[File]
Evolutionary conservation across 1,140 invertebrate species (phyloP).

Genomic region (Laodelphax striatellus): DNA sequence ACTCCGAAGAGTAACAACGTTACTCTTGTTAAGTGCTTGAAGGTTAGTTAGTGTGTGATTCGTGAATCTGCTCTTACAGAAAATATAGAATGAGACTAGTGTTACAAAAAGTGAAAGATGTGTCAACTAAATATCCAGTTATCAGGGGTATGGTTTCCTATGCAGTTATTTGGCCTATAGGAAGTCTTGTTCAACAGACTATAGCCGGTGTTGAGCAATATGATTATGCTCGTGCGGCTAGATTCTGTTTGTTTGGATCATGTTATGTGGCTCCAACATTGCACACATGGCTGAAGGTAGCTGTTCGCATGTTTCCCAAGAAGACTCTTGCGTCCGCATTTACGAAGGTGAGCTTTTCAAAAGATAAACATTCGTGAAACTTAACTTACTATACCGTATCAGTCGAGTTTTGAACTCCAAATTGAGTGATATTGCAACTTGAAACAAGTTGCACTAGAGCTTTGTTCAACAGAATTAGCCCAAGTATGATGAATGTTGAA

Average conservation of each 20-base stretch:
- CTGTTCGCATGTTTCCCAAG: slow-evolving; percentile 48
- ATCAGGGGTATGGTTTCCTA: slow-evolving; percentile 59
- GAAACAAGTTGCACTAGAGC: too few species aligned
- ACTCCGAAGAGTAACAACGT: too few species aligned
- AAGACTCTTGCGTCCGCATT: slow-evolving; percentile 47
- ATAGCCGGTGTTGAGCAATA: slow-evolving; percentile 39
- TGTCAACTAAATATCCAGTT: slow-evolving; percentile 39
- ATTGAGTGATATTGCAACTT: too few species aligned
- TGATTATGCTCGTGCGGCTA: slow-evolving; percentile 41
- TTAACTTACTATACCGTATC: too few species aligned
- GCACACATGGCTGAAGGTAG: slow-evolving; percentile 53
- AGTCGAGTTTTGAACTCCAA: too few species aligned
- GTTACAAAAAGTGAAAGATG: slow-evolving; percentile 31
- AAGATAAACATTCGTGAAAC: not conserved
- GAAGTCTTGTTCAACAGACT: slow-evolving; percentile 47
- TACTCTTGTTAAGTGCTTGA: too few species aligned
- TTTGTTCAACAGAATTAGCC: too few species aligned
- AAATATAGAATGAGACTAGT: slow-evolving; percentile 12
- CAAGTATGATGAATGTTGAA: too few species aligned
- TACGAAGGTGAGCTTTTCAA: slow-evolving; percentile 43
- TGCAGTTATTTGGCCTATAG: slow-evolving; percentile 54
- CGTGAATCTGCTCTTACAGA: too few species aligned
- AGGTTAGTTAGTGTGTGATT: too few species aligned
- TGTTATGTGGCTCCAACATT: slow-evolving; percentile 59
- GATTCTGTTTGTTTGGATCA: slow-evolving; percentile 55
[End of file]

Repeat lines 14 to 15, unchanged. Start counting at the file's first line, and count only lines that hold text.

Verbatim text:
- GCACACATGGCTGAAGGTAG: slow-evolving; percentile 53
- AGTCGAGTTTTGAACTCCAA: too few species aligned